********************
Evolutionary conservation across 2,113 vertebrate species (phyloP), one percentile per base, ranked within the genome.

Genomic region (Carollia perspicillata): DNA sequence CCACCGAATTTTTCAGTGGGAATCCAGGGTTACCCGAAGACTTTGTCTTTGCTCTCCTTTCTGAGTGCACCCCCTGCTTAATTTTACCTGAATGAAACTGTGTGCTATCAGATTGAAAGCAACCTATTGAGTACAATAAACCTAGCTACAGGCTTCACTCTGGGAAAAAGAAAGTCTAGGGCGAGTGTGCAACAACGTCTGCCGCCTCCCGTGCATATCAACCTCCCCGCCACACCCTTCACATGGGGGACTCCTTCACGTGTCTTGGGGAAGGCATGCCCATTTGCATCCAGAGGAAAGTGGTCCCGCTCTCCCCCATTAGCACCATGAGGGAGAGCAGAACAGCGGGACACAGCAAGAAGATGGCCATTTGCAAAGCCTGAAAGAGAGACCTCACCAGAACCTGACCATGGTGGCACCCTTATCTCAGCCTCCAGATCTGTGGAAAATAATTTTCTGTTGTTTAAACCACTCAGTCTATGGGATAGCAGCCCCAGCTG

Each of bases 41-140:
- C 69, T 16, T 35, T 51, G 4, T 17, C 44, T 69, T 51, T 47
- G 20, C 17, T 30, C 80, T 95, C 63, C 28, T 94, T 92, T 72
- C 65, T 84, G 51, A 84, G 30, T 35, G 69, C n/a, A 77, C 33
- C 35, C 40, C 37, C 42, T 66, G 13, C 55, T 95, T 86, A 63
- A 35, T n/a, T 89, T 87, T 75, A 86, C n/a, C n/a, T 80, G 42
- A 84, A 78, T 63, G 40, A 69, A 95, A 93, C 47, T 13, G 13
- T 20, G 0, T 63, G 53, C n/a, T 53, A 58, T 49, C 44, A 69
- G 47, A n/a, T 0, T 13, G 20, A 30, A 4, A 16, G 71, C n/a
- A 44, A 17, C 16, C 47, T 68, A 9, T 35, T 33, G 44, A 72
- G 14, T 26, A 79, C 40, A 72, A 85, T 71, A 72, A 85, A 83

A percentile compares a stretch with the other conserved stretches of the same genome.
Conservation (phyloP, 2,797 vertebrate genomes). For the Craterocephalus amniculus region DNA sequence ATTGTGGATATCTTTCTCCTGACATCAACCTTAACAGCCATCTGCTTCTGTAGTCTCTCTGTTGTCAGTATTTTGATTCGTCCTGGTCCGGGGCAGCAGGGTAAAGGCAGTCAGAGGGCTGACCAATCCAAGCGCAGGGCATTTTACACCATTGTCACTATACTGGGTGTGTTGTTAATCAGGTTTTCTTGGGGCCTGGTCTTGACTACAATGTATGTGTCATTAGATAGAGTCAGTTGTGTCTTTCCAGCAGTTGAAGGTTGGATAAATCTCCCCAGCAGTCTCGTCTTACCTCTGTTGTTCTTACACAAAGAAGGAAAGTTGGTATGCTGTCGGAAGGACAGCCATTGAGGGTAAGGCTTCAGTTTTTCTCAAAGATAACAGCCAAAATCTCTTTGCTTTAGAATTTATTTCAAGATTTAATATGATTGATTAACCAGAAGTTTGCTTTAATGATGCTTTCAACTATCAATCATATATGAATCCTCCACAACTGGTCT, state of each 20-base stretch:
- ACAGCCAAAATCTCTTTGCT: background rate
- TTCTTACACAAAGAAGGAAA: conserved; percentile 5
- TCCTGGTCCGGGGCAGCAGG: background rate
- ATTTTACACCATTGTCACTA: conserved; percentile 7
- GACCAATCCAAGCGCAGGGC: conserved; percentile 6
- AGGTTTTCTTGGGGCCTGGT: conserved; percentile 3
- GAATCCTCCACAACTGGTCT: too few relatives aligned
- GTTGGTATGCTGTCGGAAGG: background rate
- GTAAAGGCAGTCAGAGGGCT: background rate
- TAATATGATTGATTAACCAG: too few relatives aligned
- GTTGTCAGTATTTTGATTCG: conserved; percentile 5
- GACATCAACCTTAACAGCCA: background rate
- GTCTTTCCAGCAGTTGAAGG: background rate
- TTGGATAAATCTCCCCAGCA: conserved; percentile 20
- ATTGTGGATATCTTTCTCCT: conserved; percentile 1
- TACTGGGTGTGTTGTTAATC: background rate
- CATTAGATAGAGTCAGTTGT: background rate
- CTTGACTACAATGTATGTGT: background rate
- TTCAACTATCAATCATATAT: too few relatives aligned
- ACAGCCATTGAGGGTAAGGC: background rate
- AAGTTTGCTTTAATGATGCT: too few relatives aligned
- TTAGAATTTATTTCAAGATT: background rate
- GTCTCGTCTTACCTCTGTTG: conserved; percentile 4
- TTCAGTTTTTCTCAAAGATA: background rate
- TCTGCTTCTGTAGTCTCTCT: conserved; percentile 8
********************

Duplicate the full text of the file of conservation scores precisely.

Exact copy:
Evolutionary conservation across 2,113 vertebrate species (phyloP), one percentile per base, ranked within the genome.

Genomic region (Carollia perspicillata): DNA sequence CCACCGAATTTTTCAGTGGGAATCCAGGGTTACCCGAAGACTTTGTCTTTGCTCTCCTTTCTGAGTGCACCCCCTGCTTAATTTTACCTGAATGAAACTGTGTGCTATCAGATTGAAAGCAACCTATTGAGTACAATAAACCTAGCTACAGGCTTCACTCTGGGAAAAAGAAAGTCTAGGGCGAGTGTGCAACAACGTCTGCCGCCTCCCGTGCATATCAACCTCCCCGCCACACCCTTCACATGGGGGACTCCTTCACGTGTCTTGGGGAAGGCATGCCCATTTGCATCCAGAGGAAAGTGGTCCCGCTCTCCCCCATTAGCACCATGAGGGAGAGCAGAACAGCGGGACACAGCAAGAAGATGGCCATTTGCAAAGCCTGAAAGAGAGACCTCACCAGAACCTGACCATGGTGGCACCCTTATCTCAGCCTCCAGATCTGTGGAAAATAATTTTCTGTTGTTTAAACCACTCAGTCTATGGGATAGCAGCCCCAGCTG

Each of bases 41-140:
- C 69, T 16, T 35, T 51, G 4, T 17, C 44, T 69, T 51, T 47
- G 20, C 17, T 30, C 80, T 95, C 63, C 28, T 94, T 92, T 72
- C 65, T 84, G 51, A 84, G 30, T 35, G 69, C n/a, A 77, C 33
- C 35, C 40, C 37, C 42, T 66, G 13, C 55, T 95, T 86, A 63
- A 35, T n/a, T 89, T 87, T 75, A 86, C n/a, C n/a, T 80, G 42
- A 84, A 78, T 63, G 40, A 69, A 95, A 93, C 47, T 13, G 13
- T 20, G 0, T 63, G 53, C n/a, T 53, A 58, T 49, C 44, A 69
- G 47, A n/a, T 0, T 13, G 20, A 30, A 4, A 16, G 71, C n/a
- A 44, A 17, C 16, C 47, T 68, A 9, T 35, T 33, G 44, A 72
- G 14, T 26, A 79, C 40, A 72, A 85, T 71, A 72, A 85, A 83

A percentile compares a stretch with the other conserved stretches of the same genome.
Conservation (phyloP, 2,797 vertebrate genomes). For the Craterocephalus amniculus region DNA sequence ATTGTGGATATCTTTCTCCTGACATCAACCTTAACAGCCATCTGCTTCTGTAGTCTCTCTGTTGTCAGTATTTTGATTCGTCCTGGTCCGGGGCAGCAGGGTAAAGGCAGTCAGAGGGCTGACCAATCCAAGCGCAGGGCATTTTACACCATTGTCACTATACTGGGTGTGTTGTTAATCAGGTTTTCTTGGGGCCTGGTCTTGACTACAATGTATGTGTCATTAGATAGAGTCAGTTGTGTCTTTCCAGCAGTTGAAGGTTGGATAAATCTCCCCAGCAGTCTCGTCTTACCTCTGTTGTTCTTACACAAAGAAGGAAAGTTGGTATGCTGTCGGAAGGACAGCCATTGAGGGTAAGGCTTCAGTTTTTCTCAAAGATAACAGCCAAAATCTCTTTGCTTTAGAATTTATTTCAAGATTTAATATGATTGATTAACCAGAAGTTTGCTTTAATGATGCTTTCAACTATCAATCATATATGAATCCTCCACAACTGGTCT, state of each 20-base stretch:
- ACAGCCAAAATCTCTTTGCT: background rate
- TTCTTACACAAAGAAGGAAA: conserved; percentile 5
- TCCTGGTCCGGGGCAGCAGG: background rate
- ATTTTACACCATTGTCACTA: conserved; percentile 7
- GACCAATCCAAGCGCAGGGC: conserved; percentile 6
- AGGTTTTCTTGGGGCCTGGT: conserved; percentile 3
- GAATCCTCCACAACTGGTCT: too few relatives aligned
- GTTGGTATGCTGTCGGAAGG: background rate
- GTAAAGGCAGTCAGAGGGCT: background rate
- TAATATGATTGATTAACCAG: too few relatives aligned
- GTTGTCAGTATTTTGATTCG: conserved; percentile 5
- GACATCAACCTTAACAGCCA: background rate
- GTCTTTCCAGCAGTTGAAGG: background rate
- TTGGATAAATCTCCCCAGCA: conserved; percentile 20
- ATTGTGGATATCTTTCTCCT: conserved; percentile 1
- TACTGGGTGTGTTGTTAATC: background rate
- CATTAGATAGAGTCAGTTGT: background rate
- CTTGACTACAATGTATGTGT: background rate
- TTCAACTATCAATCATATAT: too few relatives aligned
- ACAGCCATTGAGGGTAAGGC: background rate
- AAGTTTGCTTTAATGATGCT: too few relatives aligned
- TTAGAATTTATTTCAAGATT: background rate
- GTCTCGTCTTACCTCTGTTG: conserved; percentile 4
- TTCAGTTTTTCTCAAAGATA: background rate
- TCTGCTTCTGTAGTCTCTCT: conserved; percentile 8